Molecular mobility on the cell surface.
Many measurements of lateral diffusion of proteins and lipids on cell membranes and lipid model membranes have become available through application of fluorescence photobleaching recovery methods. A puzzling aspect of these results is slow diffusion and partial immobilization of protein molecules on the cell surface. Observed protein diffusion coefficients on vertebrate structural tissue cells are consistently D less than or equal to 10(-10) cm2/s, while lipid analogues diffuse with D approx. 10(-8) cm2/s. Substantial fractions of the cell membrane proteins are not diffusible. In a pure viscous membrane, theoretical fluid dynamics has suggested only small differences between lipid and protein diffusion coefficients. Measurements of protein diffusion in model membranes recently showed D less than or equal to 10(-9) cm2/s, as expected. Recent experiments on cell membranes show that uncoupling of the membrane from the cytoskeleton by formation of blebs releases the membrane protein molecules so that diffusion is enhanced to D greater than or equal to 10(-9) cm2/s and the non-diffusible fraction is eliminated.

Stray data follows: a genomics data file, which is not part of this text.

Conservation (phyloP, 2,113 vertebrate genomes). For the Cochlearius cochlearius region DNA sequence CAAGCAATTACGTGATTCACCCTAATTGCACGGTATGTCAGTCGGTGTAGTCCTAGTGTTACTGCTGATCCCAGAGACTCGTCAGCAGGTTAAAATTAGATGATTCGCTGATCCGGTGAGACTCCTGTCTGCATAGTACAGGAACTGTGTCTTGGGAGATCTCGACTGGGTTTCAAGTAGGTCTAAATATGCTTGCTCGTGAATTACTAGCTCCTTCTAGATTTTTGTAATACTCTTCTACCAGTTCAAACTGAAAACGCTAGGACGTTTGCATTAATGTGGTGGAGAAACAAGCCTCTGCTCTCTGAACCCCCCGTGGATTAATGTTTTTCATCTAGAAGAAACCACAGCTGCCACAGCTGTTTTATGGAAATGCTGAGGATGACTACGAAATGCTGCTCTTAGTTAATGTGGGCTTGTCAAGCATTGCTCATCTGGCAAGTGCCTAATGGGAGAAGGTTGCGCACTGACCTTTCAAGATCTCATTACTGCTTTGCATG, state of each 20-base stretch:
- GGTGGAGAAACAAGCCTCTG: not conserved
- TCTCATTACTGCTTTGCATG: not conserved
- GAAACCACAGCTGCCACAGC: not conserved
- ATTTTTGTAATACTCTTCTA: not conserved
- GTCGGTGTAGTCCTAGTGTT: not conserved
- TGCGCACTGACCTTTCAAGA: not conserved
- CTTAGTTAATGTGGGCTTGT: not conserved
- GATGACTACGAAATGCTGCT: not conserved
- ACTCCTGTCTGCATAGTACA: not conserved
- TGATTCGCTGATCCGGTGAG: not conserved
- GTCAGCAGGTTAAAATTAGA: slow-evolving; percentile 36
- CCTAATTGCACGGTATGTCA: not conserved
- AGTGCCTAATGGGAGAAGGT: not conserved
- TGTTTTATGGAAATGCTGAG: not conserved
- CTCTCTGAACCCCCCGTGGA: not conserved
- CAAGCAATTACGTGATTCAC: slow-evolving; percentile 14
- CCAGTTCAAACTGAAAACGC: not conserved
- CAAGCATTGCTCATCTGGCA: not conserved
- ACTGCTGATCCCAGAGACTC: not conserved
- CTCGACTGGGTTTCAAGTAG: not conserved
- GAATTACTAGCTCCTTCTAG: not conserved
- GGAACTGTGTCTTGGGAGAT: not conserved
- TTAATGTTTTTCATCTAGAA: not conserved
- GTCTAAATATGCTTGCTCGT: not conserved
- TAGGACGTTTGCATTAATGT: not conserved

Webb, WW; Barak, LS; Tank, DW; Wu, ES
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